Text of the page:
This species is abundant in many parts of its range, though populations can be depressed in places where hunting intensity is high (for example in eastern and southeastern Asia). Eurasian wild pig populations in Europe increased markedly during the latter part of the 20th century (Spitz 1999), but are now thought to be stable in most areas. Populations in England, southern Sweden and Finland may still be increasing (Battersby 2005). Although there is no global population estimate, numbers can be high in many places. For example, in 1982 in Mongolia, there was a population density of 0.9 per 1,000 ha in the Khovsgol area. By 1989, it was estimated that 34,000 individuals were living in the Khentii and Khangai Mountain regions of Mongolia, with an average density of 1 - 2 per 1,000 ha.
The Eurasian wild pig occupies a wide variety of temperate and tropical habitats, from semi-desert to tropical rain forests, temperate woodlands, grasslands and reed jungles; often venturing onto agricultural land to forage. It is found in a variety of habitats. In Europe, it prefers broadleaved forests and especially evergreen oak forests, but may also be found in more open habitats such as steppe, Mediterranean shrubland, and farmland, so long as there is water and tree cover nearby (Spitz 1999). In Europe it is found from sea level to 2,400 in the Pyrenees (Palomo and Gisbert 2002), but it can be found at higher elevations in Asia.
The species is omnivorous, though stomach and fecal contents analyses indicate that vegetable matter, principally fruits, seeds, roots and tubers, constitutes about 90% of the diet (Spitz, 1986). A field study of the Indonesian wild pig, S. s. vittatus, in Ujung Kulon National Park in Java, indicated that these animals are predominately frugivorous, feeding on about 50 species of fruits, especially those of strangling figs (Ficus spp.), and that they are important seed dispersal agents (Pauwels, 1980). By comparison, analyses of the stomach contents of wild pigs (also S. s. vittatus) in agricultural areas of West Malaysia by Diong (1973), revealed that sugar cane, tapioca and rice were the commonest food items, but that usually more than one type of food had been eaten, even where a single cultivated crop was abundant. Other items commonly consumed by these pigs included soil, earthworms, roots and other vegetable matter and, in mangrove areas, molluscs, crabs and other arthropods and even fishes. The consumption of invertebrate and small vertebrate prey may be a necessary component of the diet, since a study of free-ranging domestic pigs in Papua New Guinea revealed that animals fed ad libitum lost weight when denied earthworms (Rose and Williams, 1983). In common with its feral derivatives (Oliver and Brisbin, 1993), S. scrofa has also occasionally been reported to predate larger vertebrates, such as deer fawns and (tethered) goats (Hoogerwerf, 1970), though it is possible that such incidents involve only a few individuals in the population; an aspect also noted by Pauwels (1980) when referring to the predation of sea turtle nests by wild pigs in Ujung Kulon. Similarly, a large boar (S. s. cristatus) in Royal Chitawan National Park, Nepal, which was seen to displace an adult leopard from its kill, a domestic buffalo calf, which it then partly consumed (W. Oliver, pers. obs.), was reported by Park staff to regularly commandeer such kills, but that no other individual pigs had been seen to do this.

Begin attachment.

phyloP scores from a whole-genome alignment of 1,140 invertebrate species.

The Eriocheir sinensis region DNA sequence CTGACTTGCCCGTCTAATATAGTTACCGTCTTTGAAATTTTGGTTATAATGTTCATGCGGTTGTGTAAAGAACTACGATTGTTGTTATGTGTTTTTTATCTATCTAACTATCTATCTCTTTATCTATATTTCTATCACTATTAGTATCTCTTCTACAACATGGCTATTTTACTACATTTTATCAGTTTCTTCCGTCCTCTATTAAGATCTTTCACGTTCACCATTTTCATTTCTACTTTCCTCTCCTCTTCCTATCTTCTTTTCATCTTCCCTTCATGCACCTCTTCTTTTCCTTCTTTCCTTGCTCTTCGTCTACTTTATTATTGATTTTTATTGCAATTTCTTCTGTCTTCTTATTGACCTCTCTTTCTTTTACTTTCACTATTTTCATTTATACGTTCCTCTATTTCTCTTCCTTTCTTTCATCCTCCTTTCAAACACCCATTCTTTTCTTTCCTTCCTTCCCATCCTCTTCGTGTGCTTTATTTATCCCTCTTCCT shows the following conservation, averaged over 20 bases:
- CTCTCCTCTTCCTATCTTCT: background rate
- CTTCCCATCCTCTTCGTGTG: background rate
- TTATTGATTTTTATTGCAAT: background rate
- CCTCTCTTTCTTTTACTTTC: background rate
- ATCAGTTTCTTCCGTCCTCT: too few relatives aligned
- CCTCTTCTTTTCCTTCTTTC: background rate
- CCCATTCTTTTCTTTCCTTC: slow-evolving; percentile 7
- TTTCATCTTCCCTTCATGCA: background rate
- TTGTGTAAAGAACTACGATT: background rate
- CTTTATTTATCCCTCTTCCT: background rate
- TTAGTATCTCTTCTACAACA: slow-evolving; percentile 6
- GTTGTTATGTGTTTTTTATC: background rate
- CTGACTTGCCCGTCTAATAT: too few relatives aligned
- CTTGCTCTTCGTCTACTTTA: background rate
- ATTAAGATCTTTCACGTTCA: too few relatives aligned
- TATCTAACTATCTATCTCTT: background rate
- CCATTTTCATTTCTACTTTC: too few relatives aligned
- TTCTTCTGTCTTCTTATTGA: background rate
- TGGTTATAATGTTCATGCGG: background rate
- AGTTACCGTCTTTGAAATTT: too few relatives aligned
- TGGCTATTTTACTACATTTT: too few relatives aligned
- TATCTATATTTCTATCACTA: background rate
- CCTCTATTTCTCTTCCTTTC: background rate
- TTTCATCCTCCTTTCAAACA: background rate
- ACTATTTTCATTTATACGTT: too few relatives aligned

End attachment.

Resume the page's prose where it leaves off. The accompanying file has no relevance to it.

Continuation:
Wild pigs are normally most active in the early morning and late afternoon, though they become nocturnal in disturbed areas, where activity usually commences shortly before sunset and continues throughout the night. A total of 4 to 8 hours are spent foraging or traveling to feeding areas. Feeding is generally a social activity (even solitary males may join feeding groups) which also provides an opportunity for display and other agonistic behaviours (Beuerle, 1975). Radio telemetry studies in southern France indicate that they generally travel between 2 and 15 km per night, though this is often within an area of only 20 to 150 ha. However, the home range estimates for adult females and adult males over a 2-3 month period varied from 500-1,000 ha and 1,000-2,000 ha, respectively. During this same period, subadults covered an area of 500- 5,000 ha, and after 6 to 12 months they may have covered more than 10,000 ha; the larger home ranges of these animals being related to their expulsion from their natal groups and then undergoing a wandering phase. Movements over long distances (50 to 250 km) have also been recorded in Europe, but the extent and purpose of these movements has yet to be studied (Spitz, 1986). Experiments in which tagged animals are released and subsequently recovered provide evidence that they disperse freely over even larger areas (500 to 750 km²), which may also indicate the area occupied by large population units. The density of free-ranging S. s. scrofa in Europe rarely exceeds 5 individuals/km² (Spitz, 1986), though much higher concentrations have been reported elsewhere, e.g. 27-32/km² on Peucang Island in Ujung Kulon National Park, Java (Pauwels, 1980) and 32.2-72.1/km² in sugarcane areas in the Punjab, Pakistan (Shafi and Khokhar, 1985).